Telephony Signaling

Cisco CallManager: Understanding Direct-Inward-Dial (DID)

Document ID: 43961

Updated: Feb 29, 2008



Direct-Inward-Dial (DID) is a service offered by telephone companies that enables callers to dial directly into an extension on a PBX and not use an auto-attendant. This document addresses the various DID options supported when you implement a Cisco CallManager solution. This document also offers possible workarounds that employ auto-attendant solutions for customers with Cisco voice cards that do not natively support DID.



Readers of this document should have knowledge of these topics:

Components Used

This document is not restricted to specific software and hardware versions.

The information in this document was created from the devices in a specific lab environment. All of the devices used in this document started with a cleared (default) configuration. If your network is live, make sure that you understand the potential impact of any command.


For more information on document conventions, refer to the Cisco Technical Tips Conventions.

Implement DID in a Cisco CallManager Environment

DID Supported Solutions

Cisco CallManager supports DID on three types of circuits:

Remember that the very design of the VIC-Foreign eXchange Office (FXO) ports do not allow them the ability to interpret inbound signaling; the ports simply go off-hook and either present a dial-tone derived from the gateway, or a private line auto ringdown (PLAR) connection that has been configured to automatically route the call to an extension, operator, or auto-attendant.

DID Alternatives in an FXO Environment: Auto Attendant Options

If only FXO ports are available, "true" DID services from a telephone company can never be utilized. This means that each user that wants a personal DID number requires a dedicated analog phone line, which could be cost-prohibitive.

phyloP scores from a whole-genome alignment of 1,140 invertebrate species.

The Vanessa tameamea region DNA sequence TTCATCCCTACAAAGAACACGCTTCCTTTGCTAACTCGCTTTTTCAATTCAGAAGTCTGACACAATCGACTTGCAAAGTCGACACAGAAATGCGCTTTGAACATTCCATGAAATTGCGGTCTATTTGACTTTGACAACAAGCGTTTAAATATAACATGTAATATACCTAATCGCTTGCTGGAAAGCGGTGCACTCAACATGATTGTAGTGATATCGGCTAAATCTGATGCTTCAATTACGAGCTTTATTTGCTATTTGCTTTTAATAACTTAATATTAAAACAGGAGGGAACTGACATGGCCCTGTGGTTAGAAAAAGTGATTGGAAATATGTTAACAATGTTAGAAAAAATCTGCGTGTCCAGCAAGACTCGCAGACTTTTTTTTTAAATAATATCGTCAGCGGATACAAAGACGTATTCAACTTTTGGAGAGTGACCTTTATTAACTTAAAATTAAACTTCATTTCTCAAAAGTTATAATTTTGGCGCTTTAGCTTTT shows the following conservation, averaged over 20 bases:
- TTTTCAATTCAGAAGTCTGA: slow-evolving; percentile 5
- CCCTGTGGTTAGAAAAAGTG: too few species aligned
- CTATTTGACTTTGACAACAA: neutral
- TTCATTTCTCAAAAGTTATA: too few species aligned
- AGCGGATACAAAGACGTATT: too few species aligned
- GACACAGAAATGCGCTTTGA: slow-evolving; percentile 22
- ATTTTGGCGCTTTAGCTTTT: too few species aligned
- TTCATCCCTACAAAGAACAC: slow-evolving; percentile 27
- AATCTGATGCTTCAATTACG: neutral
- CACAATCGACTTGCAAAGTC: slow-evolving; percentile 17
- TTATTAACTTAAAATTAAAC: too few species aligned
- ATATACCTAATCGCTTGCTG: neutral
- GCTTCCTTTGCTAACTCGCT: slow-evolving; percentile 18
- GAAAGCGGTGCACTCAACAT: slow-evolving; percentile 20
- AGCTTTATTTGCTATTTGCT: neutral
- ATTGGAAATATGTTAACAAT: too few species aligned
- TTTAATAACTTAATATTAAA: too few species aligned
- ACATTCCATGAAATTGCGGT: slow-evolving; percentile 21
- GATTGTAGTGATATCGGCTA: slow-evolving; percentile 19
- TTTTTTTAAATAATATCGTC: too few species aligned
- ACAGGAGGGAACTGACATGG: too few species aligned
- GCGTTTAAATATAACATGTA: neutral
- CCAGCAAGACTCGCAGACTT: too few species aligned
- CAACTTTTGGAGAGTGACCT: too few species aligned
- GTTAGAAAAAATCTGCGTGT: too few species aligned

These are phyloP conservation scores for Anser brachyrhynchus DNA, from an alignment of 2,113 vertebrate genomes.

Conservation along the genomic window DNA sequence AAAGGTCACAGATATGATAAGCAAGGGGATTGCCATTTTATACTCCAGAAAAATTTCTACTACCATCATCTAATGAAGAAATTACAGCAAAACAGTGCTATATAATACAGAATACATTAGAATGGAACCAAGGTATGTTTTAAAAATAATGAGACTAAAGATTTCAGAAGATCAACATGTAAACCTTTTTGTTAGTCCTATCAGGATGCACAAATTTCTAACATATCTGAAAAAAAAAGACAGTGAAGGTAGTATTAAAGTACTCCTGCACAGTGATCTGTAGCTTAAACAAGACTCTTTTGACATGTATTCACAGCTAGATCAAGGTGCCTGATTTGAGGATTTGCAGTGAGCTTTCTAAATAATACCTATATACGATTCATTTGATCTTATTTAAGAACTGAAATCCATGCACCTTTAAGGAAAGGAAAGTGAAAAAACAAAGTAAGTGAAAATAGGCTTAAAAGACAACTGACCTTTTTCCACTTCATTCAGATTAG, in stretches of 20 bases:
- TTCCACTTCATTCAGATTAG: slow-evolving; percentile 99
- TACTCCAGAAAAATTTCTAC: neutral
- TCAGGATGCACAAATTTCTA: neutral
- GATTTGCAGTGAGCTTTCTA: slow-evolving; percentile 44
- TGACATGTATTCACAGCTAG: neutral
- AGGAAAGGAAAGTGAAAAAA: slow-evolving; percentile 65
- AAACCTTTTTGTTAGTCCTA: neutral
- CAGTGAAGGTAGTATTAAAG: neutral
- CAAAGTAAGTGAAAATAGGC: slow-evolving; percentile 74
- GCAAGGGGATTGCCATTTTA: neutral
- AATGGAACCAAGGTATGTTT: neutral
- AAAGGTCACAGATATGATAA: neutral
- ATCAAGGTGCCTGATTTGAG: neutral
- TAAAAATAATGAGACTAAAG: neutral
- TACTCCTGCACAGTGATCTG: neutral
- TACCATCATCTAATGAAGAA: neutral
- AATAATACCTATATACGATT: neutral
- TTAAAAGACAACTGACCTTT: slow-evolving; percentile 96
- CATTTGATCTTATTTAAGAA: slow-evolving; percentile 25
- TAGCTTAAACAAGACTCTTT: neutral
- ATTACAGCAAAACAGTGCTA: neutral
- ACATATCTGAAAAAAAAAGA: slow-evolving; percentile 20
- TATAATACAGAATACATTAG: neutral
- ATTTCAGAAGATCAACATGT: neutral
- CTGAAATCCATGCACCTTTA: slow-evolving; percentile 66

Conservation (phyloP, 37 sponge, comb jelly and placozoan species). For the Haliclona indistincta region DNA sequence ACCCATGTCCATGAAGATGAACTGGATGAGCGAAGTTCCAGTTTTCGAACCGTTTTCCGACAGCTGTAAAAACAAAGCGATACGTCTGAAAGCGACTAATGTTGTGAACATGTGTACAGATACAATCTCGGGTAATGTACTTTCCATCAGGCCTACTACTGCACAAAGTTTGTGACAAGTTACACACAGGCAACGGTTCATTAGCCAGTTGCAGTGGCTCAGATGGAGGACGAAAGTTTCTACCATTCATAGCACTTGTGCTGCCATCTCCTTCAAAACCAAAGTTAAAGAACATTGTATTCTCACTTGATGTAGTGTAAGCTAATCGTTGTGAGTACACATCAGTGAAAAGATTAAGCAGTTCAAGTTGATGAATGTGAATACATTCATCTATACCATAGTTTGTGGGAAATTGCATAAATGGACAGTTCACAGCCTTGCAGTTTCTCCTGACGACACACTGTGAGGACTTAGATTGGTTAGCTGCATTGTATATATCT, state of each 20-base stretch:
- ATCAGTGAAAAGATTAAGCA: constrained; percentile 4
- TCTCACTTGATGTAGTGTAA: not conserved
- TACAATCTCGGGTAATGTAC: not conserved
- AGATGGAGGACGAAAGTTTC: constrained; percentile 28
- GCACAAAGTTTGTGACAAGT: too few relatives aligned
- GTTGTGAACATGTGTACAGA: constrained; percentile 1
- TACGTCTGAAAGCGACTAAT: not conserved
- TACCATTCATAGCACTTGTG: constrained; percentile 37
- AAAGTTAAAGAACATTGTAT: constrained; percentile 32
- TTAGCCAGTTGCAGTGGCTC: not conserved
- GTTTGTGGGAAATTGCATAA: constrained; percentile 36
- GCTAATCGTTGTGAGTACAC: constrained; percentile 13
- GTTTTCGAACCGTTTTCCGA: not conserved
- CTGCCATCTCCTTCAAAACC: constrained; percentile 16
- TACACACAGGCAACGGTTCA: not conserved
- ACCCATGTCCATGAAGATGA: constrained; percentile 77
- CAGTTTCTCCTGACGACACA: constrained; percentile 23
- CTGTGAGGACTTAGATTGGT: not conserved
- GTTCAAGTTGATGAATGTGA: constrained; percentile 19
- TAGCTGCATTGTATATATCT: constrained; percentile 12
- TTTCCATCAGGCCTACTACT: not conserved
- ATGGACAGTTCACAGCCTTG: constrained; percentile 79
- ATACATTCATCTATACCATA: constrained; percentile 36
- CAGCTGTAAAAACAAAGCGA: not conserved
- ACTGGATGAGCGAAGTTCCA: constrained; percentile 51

There are three alternative solutions that allow for internal users to have limited DID functionality, where inbound Public Switched Telephone Network (PSTN) calls are handled by an automated attendant (within Cisco Unity, Cisco CallManager, or certain IOS gateways). Callers are given the option to enter an extension that routes the call directly to the internal user’s phone, or to be routed to a default location, such as an operator.

These three documents provide specific configuration notes to offer this alternative to "true" DID:

Using Translation Patterns

Cisco CallManager translation patterns can be used to map DID numbers to internal extensions.

In this sample configuration, a translation pattern is created to map 10-digit DID numbers to 4-digit internal DNs. The DID numbers range from 408-555-1000 to 408-555-1999, and the corresponding internal extensions range from 1000 to 1999.


In order to map DID numbers to internal extensions, complete these steps:

  1. Go to the Cisco CallManager Administration page. From the menu, choose Route Plan and then Translation Pattern.


  2. Click on Add a New Translation Pattern.


  3. Enter the incoming DID number pattern in the Translation Pattern.

    For example, enter 4085551xxx. Then, choose the appropriate values for Partition and Calling Search Space.

    In order to learn more about partitions and Calling Search Spaces (CSSes), refer to Understanding and Using Partitions and Calling Search Spaces with Cisco CallManager.


  4. Uncheck the Provide Outside Dial Tone checkbox.


  5. Under the Called Party Transformations section, enter the internal extensions pattern for the Called Party Transform Mask. In this example, it is 1xxx.


  6. Click on the Insert button.

Now, the calls to DID numbers 408-555-1000 to 408-555-1999 are mapped to the internal DNs (which range from 1000 to 1999).

Note: When you need to add new DID numbers to the existing system, you need to create a new translation pattern in the Cisco CallManager server.

Note: You can also assign complete DID numbers as an extension on IP phones provided that CallManager receives all the digits of the DID. If you strip the digits at the H.323gateway and send only the last 4 digits, the above method does not work.

Related Information

Updated: Feb 29, 2008
Document ID: 43961